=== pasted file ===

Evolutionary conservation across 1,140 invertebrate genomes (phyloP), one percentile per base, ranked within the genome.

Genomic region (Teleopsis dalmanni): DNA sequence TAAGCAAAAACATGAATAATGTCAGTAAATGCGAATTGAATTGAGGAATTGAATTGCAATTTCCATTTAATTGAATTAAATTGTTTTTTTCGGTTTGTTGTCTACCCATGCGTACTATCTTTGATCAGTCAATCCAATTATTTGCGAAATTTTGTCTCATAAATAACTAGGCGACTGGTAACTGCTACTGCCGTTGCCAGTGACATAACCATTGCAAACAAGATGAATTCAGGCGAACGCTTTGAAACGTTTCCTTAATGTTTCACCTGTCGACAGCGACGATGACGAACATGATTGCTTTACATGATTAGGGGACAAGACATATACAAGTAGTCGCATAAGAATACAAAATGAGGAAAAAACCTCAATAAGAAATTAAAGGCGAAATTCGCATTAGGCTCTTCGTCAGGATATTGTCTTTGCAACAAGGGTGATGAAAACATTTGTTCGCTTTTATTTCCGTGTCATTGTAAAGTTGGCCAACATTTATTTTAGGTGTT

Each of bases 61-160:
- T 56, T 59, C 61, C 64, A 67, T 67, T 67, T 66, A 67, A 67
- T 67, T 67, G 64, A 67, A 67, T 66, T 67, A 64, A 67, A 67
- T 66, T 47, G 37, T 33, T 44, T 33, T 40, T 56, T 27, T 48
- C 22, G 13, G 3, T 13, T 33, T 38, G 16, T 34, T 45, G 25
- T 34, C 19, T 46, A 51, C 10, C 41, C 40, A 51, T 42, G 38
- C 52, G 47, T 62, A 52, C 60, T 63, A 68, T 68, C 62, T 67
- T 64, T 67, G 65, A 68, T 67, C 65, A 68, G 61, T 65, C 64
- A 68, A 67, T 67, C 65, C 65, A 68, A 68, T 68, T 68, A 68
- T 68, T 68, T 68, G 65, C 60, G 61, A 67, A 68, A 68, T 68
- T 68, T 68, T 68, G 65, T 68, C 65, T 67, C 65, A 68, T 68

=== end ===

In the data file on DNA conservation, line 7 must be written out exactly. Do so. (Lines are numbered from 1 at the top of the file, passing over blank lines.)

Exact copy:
- C 22, G 13, G 3, T 13, T 33, T 38, G 16, T 34, T 45, G 25